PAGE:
UK battery startup Britishvolt announced it has secured a short-term investment to stay in business and staff will take a temporary pay cut while the firm seeks longer-term funding for its planned gigafactory project at Blyth, Northumberland, which could create up to 3,000 jobs.
Britishvolt did not name the investor, but The Financial Times newspaper reported it is commodities trader Glencore, an existing investor in Britishvolt.
The company said its almost 300 employees have agreed to an unspecified salary reduction for the month of November to further reduce short-term costs.
Britishvolt outlined plans in December 2020 for a £3.8 billion 38 gigawatt-hour (GWh) plant in Blyth to build electric vehicle (EV) batteries, and earlier this year gained £100 million in UK government backing — but that funding is payable after construction begins.
However Britishvolt had raised only £200 million by this summer and pushed back its production timeline, citing “difficult external economic headwinds.”
In a statement, Britishvolt said: “Given the recent speculation concerning the future of Britishvolt, we want to make our situation clear for all our stakeholders.
“We have previously spoken about the need to evolve our business strategy in response to challenging external factors and continue to explore both short- and long-term funding streams that will enable us to deliver on our plans to build a thriving localised, sustainable battery ecosystem based on next-generation cell technology.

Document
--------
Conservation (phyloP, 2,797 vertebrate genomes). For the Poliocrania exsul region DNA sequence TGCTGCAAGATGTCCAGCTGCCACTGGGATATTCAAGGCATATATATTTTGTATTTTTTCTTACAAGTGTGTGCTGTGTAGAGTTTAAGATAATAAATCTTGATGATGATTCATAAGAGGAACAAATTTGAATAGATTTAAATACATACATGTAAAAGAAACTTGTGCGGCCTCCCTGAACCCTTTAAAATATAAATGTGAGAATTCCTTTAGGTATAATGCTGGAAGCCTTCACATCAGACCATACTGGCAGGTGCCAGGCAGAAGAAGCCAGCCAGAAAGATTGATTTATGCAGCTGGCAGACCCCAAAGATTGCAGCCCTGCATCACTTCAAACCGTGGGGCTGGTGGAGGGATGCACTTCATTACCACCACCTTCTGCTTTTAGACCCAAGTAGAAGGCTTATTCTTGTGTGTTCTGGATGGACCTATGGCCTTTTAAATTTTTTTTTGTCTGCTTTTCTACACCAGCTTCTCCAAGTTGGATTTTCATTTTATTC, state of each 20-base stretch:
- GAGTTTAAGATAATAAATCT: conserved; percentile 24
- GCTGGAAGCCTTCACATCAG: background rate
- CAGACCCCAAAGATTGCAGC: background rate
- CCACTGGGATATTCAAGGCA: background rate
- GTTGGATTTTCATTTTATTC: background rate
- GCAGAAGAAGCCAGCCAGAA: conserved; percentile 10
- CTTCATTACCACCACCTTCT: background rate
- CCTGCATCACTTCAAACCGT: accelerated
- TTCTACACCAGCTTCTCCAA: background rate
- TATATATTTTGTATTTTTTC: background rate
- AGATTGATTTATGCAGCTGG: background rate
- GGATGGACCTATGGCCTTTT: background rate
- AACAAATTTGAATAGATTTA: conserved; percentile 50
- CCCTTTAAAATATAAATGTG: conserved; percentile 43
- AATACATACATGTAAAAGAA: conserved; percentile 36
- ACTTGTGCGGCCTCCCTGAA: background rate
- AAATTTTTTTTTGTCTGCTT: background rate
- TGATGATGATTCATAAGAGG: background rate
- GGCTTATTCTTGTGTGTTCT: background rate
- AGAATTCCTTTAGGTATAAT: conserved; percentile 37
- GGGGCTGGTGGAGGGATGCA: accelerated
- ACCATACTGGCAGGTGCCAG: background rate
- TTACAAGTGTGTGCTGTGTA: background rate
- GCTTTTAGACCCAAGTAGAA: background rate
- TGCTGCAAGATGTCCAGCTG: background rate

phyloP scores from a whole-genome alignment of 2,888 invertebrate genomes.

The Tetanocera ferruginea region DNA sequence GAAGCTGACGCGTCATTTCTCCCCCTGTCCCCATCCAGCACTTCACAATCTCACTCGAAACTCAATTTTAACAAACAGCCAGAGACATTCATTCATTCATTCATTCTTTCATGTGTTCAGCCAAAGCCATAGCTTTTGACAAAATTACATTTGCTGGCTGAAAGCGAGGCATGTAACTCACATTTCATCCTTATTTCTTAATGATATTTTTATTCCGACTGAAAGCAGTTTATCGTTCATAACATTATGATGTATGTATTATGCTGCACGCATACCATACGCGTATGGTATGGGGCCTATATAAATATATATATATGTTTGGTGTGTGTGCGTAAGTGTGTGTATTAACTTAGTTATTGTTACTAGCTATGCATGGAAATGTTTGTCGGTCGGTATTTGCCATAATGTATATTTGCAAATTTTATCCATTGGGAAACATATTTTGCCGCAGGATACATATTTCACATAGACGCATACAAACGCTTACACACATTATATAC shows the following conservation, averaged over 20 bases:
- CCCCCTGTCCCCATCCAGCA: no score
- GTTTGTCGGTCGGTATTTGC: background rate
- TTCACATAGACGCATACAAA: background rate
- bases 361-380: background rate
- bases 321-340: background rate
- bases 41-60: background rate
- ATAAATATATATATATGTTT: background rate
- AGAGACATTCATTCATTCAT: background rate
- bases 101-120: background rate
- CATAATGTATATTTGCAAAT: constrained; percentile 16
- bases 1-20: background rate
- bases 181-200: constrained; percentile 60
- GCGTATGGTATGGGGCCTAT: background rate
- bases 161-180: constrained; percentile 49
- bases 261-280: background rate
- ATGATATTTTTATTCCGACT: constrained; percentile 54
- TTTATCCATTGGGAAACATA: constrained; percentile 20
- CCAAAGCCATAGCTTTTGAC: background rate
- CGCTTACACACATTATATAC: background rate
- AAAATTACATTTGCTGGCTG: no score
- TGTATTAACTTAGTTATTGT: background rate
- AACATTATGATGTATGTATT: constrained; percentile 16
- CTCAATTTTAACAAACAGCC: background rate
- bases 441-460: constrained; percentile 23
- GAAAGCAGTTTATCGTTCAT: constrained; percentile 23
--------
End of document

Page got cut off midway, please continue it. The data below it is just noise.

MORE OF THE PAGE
“While the weakening economic situation is negatively impacting much business investment at present, at Britishvolt we are continuing to pursue positive ongoing discussions with potential investors.
“In addition, we have also received promising approaches from several more international investors in the past few days.
“The result is we have now secured the necessary near-term investment that we believe enables us to bridge over the coming weeks to a more secure funding position for the future.
“To further reduce our near-term costs, our dedicated employee team has also voluntarily agreed to a temporary salary reduction for the month of November.
“We want to thank our employees, suppliers & investors, for their continuing belief in Britishvolt.
“It is important that Britishvolt is a success not only for the close to 300 employees currently working for the company, but also for the many thousands of jobs we intend to create in the UK as we progress our plans.
“The ‘Britishvolt Effect’ is also of huge strategic importance to UK plc. and the country’s standing on the global battery stage.”